Global Q&A: ‘What would you like to say to the people in Japan?’

April 14, 2011 Updated: April 20, 2011

Encouragement that they have the strength to rebuild their lives, along with suggestions to reduce the reliance on nuclear power are the tenor of most messages people from Pakistan to Romania want to share with Japan. This is what Epoch Times reporters found when they asked locals: “What would you like to say to the people in Japan?”

Saqib Majee, Bangalore, Pakistan.
Saqib Majee, Bangalore, Pakistan.
Bangalore, Pakistan
Saqib Majee, 38, Business Owner

As history witnessed, the Japanese rebuilt their economy and industry after World War II, I am sure they will repeat their capacity again for managing the recent disastrous situation. You are a nation of excellence, and I would like to suggest you not rely on nuclear energy, as many countries are strongly opposing this form of energy. Nuclear energy mishaps not only concern the respective country, it concerns and worries the whole world community. I would like to say, you should rebuild in accordance with the basic nature principles and not depend upon nuclear energy.

Margaret Brinck, Ydrefors, Sweden.
Margaret Brinck, Ydrefors, Sweden.
Ydrefors, Sweden
Margaret Brinck, 56, Nurse

I had a moment of silence for them after the first earthquake via the FaceBook page. I think that they would need an option other than nuclear power as an energy source; for it will perhaps happen that there will be more earthquakes in the future.

Rasto Turan, Pezinok, Slovakia.
Rasto Turan, Pezinok, Slovakia.
Pezinok, Slovakia
Rasto Turan, 33, Security Service

I would like to say that I admire them. I like their solidarity, ability to help each other, and renew the devastated country.

Sonia Williams, Freeport, Bahamas, (Visiting New York).
Sonia Williams, Freeport, Bahamas, (Visiting New York).
Freeport, Bahamas, (Visiting New York)
Sonia Williams, 42, Office Manager

Trust in God and everything will be all right. It’s hard, but just believe that there is a great God who can make everything better. It’s hard where they are; it’s devastating what they have gone through, but once you’re alive, be thankful that you are alive.

Guisella Gomez, Lima, Peru.
Guisella Gomez, Lima, Peru.
Lima, Peru
Guisella Gómez, 39, Independent Worker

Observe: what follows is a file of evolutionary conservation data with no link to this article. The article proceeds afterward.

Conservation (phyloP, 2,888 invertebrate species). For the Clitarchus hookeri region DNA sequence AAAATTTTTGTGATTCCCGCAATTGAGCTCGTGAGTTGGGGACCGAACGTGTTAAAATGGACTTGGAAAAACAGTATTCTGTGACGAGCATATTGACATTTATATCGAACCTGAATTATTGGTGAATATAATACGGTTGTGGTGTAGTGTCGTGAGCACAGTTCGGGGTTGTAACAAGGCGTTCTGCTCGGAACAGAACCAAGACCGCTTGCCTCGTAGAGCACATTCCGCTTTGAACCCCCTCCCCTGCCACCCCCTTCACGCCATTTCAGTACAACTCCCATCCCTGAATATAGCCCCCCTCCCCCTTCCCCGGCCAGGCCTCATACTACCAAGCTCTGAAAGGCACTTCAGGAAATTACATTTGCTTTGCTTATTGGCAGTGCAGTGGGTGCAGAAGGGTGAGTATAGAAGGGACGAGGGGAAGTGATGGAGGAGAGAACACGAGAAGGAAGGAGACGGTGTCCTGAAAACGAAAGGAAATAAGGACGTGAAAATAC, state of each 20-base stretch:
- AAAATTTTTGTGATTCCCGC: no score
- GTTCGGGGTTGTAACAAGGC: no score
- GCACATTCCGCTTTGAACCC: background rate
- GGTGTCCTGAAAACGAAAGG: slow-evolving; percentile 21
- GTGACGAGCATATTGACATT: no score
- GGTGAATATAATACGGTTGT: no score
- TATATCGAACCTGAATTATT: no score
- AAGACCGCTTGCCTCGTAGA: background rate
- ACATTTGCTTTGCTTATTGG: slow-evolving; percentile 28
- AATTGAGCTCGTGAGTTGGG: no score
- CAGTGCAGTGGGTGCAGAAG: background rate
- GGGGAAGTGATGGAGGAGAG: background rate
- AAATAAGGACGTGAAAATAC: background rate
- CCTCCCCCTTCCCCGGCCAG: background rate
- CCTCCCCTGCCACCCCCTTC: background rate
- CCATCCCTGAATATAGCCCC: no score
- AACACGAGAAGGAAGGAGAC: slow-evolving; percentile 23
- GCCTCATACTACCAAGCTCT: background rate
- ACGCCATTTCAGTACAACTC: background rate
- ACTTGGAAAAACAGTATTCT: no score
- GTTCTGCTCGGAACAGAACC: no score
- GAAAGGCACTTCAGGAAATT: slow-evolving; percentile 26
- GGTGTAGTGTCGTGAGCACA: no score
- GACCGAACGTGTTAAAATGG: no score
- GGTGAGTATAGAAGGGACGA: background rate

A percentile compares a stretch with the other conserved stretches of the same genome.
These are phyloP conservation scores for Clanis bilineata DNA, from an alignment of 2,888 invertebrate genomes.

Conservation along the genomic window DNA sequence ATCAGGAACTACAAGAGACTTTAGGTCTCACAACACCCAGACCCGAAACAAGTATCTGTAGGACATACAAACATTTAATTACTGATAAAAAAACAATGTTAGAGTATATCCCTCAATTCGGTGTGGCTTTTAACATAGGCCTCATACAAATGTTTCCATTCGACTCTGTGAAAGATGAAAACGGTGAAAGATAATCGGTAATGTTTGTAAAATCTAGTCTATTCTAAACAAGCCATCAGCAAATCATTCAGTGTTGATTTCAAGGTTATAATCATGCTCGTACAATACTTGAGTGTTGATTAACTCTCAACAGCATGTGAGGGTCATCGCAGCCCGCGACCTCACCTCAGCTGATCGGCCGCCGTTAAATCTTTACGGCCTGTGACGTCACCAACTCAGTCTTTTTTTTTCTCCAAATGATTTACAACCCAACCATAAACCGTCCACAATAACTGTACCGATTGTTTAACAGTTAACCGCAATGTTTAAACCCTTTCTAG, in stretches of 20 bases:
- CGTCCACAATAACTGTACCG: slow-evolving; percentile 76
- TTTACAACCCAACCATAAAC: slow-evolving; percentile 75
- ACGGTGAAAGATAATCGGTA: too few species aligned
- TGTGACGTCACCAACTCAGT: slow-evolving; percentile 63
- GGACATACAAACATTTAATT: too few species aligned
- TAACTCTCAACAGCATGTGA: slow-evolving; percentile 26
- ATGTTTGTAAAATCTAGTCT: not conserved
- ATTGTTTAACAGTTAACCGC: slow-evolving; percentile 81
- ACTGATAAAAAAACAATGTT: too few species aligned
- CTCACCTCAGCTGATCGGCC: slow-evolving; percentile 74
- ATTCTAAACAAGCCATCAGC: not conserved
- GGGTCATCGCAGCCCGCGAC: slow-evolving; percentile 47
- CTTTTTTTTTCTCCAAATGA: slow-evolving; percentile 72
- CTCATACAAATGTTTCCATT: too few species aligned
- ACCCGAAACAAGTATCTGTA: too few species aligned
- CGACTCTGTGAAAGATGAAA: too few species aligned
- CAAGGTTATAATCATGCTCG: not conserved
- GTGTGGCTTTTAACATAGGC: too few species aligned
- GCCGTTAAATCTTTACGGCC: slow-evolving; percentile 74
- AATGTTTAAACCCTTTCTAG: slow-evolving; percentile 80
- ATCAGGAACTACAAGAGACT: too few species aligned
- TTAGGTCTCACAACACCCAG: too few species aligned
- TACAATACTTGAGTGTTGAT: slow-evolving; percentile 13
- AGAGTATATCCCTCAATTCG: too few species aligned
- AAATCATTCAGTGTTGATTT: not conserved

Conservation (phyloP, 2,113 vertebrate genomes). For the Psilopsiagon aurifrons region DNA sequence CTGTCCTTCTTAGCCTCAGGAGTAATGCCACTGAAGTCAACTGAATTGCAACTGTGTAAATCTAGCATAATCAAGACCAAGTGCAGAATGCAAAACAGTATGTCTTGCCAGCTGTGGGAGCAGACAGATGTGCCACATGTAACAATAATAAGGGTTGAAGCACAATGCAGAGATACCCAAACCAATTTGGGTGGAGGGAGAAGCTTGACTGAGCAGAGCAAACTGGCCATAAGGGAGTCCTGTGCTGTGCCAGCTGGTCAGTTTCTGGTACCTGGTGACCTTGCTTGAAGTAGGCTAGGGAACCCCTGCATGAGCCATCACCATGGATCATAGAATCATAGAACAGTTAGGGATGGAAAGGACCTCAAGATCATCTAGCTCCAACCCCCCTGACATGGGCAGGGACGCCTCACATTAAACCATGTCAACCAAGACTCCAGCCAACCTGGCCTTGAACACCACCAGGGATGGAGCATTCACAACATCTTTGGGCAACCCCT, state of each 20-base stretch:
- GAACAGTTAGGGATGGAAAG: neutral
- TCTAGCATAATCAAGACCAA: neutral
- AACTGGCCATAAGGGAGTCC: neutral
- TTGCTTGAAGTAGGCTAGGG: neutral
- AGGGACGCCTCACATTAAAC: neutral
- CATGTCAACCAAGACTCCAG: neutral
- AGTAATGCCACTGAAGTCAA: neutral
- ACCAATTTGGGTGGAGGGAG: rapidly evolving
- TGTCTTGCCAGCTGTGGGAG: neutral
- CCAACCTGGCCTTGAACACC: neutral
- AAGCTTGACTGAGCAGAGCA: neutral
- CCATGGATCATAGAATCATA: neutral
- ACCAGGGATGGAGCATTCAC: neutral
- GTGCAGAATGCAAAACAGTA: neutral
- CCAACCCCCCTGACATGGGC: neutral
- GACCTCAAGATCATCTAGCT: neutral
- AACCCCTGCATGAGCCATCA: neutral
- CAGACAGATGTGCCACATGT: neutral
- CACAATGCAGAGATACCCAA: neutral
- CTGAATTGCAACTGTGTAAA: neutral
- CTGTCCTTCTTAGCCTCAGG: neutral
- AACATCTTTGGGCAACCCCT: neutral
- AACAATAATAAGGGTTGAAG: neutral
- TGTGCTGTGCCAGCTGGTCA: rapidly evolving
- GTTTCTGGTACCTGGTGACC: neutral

I would tell them: Be strong! The most difficult moment has past; everything will get better, and move on. Pray a lot; believe in God. And to the parents who care for their children, I would say to them, ‘There is no misfortune that doesn’t bring some good with it.’

Manuel Bautista Garcia, Santa Brigida, (Canary Islands), Spain.
Manuel Bautista Garcia, Santa Brigida, (Canary Islands), Spain.
Santa Brigida, (Canary Islands), Spain
Manuel Bautista García, 53, Offset Printing Specialist

Speaking from the heart, there are no words to say to these people who have lost their families; that is the most painful and sad. … Seeing the children on the street, not knowing why the day before they had a home and a happy life and now suddenly … all is gone. So I really don’t have the right words to say to them, but disasters like this should make the people of the world think about what do we want? So much harm to the environment, so many nuclear, and chemical weapons, why?

Alexandra Apopei, Falticeni, Romania.
Alexandra Apopei, Falticeni, Romania.
Falticeni, Romania
Alexandra Apopei, 17, High-School Student

I sincerely think that you, Japanese people, are strong and brave and you will manage to face the problem you are going through. This is God’s way to test you and the only way to pass this test is to be united, help each other and have faith that everything will be better. Also, remember that the whole world is impressed by your situation and everybody wants to help. Together we can put this behind us and create a brighter future!

Jorge Ricardo Reyes, Colombia.
Jorge Ricardo Reyes, Colombia.
Colombia
Jorge Ricardo Reyes, 39, Bio-Energetics

It is possible that currently humanity has this kind of suffering; it is enjoying a technology at the expense of the earth’s exploitation, but it is not aware of the damage that it’s causing, or to her harmony. We have to change all that, technology should be used moderately not excessively so as not to disconnect ourselves and become more self-centered as it is happening now. Very sectarian, I think we need to change that.

Look for the Global Q&A column every week. Epoch Times correspondents interview people around the world to learn about their lives and perspectives on local and global realities. Next week’s global question: “Do you think there is hope for the environment?”